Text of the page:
Samaritans' volunteers in Ireland answered a call for help every 56 seconds last year, according to its latest Impact Report.

Emotional wellbeing, isolation, loneliness, and concerns about Covid-19 were the biggest issues for those who phoned the mental health charity in 2020.

2,300 volunteers listened for more than 100,000 hours during the year and over 560,000 calls and emails were answered.

The Samaritans offered a national response to ALONE last year for callers to that service outside of opening hours.

In November and December 2020, it took 92 of these calls.

The report highlights the Emigrant Support Programme, which provides 24-hour freephone access to the Samaritans Ireland helpline for Irish people abroad.

The service was launched in 2018 on a pilot basis in the United Arab Emirates, China, Hong Kong, and Poland.

Last Christmas, it was extended to Canada and Australia.

The distance from home, and the limitations imposed by Covid-19 restrictions, meant that many people have been feeling increased loneliness and isolation according to the report.

Executive Director Niall Mulligan says overall, the service was a vital link for those in need of support.

"While loneliness and isolation remained among the top reasons why people called, we also supported those with a mental health crisis, with family or relationship issues, job or financial insecurity, bereavement and anxiety over the coronavirus pandemic," he said.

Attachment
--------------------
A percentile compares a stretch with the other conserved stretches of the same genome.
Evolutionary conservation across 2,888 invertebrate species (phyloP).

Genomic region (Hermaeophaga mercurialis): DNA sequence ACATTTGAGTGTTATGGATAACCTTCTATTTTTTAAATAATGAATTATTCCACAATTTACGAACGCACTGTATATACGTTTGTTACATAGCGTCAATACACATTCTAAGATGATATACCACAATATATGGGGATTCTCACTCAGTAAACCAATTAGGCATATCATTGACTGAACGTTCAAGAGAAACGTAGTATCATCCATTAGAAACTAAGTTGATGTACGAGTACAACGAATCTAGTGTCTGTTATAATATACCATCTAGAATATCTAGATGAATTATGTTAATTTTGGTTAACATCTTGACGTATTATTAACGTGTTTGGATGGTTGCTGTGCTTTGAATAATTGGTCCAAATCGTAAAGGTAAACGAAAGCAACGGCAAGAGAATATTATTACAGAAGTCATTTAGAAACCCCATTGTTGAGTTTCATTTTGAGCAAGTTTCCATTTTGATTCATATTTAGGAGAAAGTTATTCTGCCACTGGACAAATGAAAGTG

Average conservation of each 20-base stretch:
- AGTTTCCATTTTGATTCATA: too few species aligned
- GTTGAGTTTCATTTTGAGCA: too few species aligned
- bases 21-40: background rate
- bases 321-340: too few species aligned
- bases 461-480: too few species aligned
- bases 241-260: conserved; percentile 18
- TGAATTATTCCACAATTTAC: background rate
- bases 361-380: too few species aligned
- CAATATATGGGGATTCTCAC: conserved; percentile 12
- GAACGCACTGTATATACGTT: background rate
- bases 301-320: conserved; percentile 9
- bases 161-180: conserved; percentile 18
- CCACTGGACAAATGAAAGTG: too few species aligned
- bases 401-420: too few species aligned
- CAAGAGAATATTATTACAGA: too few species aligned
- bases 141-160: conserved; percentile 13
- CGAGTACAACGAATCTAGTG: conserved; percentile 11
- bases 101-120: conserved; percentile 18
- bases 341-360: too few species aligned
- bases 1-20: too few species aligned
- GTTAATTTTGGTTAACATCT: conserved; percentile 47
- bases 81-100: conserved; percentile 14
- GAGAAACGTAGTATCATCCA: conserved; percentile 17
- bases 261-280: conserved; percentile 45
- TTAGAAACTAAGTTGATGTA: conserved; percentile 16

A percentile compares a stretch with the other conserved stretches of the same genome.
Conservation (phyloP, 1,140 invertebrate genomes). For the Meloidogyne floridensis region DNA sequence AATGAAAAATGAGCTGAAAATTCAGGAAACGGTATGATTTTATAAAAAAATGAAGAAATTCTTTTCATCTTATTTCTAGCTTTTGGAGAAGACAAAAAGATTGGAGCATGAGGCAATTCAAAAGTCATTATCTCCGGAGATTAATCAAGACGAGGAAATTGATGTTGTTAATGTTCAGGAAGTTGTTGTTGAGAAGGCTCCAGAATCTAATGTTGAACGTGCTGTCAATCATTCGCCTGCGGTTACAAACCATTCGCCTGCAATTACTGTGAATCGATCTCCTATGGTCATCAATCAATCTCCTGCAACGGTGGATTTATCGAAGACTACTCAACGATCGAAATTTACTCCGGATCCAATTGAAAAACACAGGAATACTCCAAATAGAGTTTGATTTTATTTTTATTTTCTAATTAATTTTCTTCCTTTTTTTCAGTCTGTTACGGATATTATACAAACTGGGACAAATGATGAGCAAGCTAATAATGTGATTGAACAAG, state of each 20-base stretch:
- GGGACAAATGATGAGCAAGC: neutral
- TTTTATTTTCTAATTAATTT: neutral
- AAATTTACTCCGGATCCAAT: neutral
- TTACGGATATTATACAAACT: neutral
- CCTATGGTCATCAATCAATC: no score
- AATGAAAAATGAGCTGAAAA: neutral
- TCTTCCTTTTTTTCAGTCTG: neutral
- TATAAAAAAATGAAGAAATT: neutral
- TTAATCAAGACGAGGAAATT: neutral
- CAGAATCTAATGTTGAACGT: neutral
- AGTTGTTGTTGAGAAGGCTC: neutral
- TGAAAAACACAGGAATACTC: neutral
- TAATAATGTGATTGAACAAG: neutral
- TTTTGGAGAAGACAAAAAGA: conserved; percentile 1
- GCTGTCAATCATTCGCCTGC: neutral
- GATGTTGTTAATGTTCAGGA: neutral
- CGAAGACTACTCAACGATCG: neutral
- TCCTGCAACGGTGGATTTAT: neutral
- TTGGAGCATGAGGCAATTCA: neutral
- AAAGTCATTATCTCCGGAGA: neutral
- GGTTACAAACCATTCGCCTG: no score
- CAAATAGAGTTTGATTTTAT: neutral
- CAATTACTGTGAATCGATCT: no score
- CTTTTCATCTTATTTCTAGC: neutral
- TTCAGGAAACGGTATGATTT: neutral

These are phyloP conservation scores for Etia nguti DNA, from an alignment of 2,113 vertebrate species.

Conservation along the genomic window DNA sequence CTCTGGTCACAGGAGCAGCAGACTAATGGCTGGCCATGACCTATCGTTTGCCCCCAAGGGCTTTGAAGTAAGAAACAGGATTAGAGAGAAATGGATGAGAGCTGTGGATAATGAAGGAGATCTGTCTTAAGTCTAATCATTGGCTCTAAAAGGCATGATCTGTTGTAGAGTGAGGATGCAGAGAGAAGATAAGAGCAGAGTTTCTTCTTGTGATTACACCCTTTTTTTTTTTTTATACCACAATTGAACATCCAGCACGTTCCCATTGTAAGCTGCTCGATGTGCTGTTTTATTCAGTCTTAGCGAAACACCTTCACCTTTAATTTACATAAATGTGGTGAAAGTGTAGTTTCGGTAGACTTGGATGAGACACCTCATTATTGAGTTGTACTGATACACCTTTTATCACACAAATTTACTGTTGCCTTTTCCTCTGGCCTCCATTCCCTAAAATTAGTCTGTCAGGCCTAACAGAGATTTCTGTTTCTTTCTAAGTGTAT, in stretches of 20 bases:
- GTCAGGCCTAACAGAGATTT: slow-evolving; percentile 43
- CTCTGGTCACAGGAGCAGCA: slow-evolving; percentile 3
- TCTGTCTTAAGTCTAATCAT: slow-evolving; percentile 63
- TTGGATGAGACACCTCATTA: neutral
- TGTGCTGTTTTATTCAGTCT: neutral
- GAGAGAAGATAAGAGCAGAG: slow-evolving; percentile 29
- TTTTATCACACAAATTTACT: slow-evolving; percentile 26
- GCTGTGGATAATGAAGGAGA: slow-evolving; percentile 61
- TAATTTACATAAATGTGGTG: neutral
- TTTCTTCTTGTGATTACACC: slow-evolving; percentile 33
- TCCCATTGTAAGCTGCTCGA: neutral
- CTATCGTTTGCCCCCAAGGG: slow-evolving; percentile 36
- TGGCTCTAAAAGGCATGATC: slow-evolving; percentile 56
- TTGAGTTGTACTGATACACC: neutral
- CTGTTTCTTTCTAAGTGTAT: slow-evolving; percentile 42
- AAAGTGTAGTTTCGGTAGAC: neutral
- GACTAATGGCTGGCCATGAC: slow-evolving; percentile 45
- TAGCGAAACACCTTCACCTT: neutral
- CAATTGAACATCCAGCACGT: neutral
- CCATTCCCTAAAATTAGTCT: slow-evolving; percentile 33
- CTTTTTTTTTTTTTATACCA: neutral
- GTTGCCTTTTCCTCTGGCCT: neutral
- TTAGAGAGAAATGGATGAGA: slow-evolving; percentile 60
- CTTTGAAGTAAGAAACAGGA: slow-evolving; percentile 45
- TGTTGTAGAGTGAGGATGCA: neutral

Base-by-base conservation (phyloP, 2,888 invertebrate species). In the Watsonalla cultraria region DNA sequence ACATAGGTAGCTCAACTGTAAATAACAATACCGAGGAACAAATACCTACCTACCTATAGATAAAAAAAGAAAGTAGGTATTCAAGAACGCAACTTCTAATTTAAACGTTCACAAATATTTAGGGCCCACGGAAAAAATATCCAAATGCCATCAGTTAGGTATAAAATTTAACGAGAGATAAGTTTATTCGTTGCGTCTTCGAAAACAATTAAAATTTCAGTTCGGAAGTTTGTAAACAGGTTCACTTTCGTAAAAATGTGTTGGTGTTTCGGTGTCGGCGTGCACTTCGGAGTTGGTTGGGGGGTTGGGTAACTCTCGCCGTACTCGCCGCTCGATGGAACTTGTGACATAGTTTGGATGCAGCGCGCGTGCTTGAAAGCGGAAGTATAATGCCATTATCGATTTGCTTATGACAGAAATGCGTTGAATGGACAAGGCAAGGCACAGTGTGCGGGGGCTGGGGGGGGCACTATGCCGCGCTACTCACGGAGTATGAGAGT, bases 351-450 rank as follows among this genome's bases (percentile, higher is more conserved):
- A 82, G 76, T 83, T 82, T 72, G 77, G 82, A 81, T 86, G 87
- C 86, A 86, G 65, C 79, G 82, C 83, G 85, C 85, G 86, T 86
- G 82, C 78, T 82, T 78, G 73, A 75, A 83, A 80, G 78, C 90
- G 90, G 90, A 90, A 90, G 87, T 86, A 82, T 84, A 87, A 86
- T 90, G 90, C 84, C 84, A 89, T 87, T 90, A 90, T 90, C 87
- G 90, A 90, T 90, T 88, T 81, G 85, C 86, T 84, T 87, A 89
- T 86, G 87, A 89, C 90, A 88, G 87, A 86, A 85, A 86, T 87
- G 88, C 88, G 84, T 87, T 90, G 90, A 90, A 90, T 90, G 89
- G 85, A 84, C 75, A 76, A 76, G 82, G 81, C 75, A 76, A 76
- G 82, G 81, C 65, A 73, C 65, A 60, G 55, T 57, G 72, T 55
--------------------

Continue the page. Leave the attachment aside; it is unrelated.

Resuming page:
Executive Director Niall Mulligan

The Samaritans Ireland Impact Report 2020 has been launched ahead of World Suicide Prevention Day, which takes place this Friday.

The organisation said that while the long-term effects of the pandemic likely to be felt for several years, sharing ways of remaining hopeful could support anyone struggling to cope and be an important reminder that suicidal thoughts are not permanent.

'Couldn't see beyond anything'

Six years ago, Michael Keelan turned to the Samaritans for help.

He describes it as a dark time in his life when he "couldn't see beyond anything".

Michael called the Samaritans. To this day, he cannot remember if the volunteer he spoke to was a man or a woman.

"At the time it was enough for me to speak to them, I think it was nearly 20 minutes, 40 minutes of speaking the first time and when I just felt low again, I just lifted up the phone".

Michael Keelan turned to the Samaritans for help

He said that by speaking to the Samaritans, he was able to get his own story out.

"I wasn't afraid of having a mask on to keep other people happy. It was just the reset that I needed to start again, I felt strong enough to be able to bring my life back again and make myself unemployed".

That reset led to Michael leaving his job as a taxi driver and returning to work in IT.

"I started growing my career back again and six years later I'm starting to feel like my life is back on track", he said.

Michael is now in college studying psychotherapy and is a Samaritans volunteer.

"I just felt at the time it was such a great service that I just wanted to give something back and I'm glad I did".

He said that most of the calls he answered last year were due to loneliness.

Asked if he has any advice for people who may be going through challenging times he said: "Don't bottle it up, just open up, reach out to somebody, whether it's a sibling or parents, friends, anyone.

"If you do not have that, just reach out us in the Samaritans, never bottle it up, you are not alone and like the saying, this too shall pass. It always does pass".

Anyone seeking emotional support can contact Samaritans, for free, 24 hours a day, seven days a week on 116 123 including on mobiles without credit or email on